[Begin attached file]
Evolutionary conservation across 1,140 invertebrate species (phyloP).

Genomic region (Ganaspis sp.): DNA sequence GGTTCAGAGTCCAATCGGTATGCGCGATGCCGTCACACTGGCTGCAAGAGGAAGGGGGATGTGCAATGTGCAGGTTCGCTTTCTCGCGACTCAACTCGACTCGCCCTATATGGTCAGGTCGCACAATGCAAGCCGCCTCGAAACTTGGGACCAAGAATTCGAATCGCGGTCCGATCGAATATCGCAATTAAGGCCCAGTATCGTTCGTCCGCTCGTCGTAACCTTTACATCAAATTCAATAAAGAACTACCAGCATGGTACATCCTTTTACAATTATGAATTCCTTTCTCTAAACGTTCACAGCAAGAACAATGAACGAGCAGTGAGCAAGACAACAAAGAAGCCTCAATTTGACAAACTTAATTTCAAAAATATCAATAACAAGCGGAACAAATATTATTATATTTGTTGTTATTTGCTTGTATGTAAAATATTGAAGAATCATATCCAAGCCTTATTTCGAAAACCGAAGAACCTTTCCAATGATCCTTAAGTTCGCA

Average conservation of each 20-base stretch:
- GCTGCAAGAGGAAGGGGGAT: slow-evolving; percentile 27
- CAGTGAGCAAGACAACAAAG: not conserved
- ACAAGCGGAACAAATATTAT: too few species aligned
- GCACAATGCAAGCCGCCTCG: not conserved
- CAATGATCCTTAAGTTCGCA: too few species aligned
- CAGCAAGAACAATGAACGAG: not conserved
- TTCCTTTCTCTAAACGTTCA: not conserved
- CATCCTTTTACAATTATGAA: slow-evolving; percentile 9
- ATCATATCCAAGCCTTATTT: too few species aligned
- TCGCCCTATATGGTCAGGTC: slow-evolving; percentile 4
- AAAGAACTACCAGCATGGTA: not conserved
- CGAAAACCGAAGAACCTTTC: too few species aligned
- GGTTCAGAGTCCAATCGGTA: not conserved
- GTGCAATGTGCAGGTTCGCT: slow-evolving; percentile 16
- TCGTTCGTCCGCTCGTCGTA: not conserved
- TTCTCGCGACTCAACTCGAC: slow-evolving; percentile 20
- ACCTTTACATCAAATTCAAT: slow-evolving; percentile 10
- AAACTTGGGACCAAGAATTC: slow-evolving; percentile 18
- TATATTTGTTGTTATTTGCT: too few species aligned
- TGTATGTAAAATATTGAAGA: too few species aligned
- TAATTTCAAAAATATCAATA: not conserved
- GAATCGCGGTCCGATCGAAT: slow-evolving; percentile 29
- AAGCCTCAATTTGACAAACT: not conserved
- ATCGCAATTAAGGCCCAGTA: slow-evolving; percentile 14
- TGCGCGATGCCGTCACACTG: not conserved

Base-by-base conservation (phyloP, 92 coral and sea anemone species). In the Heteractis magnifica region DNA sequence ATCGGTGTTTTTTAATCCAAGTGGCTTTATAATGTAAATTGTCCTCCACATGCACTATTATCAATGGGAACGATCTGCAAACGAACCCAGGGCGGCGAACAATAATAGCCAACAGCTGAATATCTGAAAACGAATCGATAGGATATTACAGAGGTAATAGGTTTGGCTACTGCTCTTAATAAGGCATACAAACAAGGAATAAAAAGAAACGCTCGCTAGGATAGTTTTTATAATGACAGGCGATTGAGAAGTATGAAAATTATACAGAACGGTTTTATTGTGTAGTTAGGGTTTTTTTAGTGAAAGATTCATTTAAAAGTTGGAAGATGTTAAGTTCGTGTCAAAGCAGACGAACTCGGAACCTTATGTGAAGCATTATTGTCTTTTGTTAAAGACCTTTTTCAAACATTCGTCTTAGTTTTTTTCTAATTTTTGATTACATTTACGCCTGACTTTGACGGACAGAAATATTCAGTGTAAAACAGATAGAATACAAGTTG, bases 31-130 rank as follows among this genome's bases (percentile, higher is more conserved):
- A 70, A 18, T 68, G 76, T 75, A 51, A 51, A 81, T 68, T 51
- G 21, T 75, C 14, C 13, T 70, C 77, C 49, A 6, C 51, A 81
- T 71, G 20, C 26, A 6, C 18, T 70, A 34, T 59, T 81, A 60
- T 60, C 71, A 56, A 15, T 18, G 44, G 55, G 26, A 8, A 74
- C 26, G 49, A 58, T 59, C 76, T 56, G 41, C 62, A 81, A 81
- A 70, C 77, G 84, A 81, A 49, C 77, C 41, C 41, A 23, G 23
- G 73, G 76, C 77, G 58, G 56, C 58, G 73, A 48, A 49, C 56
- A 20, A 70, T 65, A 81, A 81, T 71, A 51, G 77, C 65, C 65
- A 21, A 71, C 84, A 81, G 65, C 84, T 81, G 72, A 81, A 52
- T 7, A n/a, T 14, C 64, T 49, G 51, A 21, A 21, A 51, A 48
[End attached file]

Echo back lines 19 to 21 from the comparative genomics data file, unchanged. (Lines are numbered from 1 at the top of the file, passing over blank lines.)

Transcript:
- TTCTCGCGACTCAACTCGAC: slow-evolving; percentile 20
- ACCTTTACATCAAATTCAAT: slow-evolving; percentile 10
- AAACTTGGGACCAAGAATTC: slow-evolving; percentile 18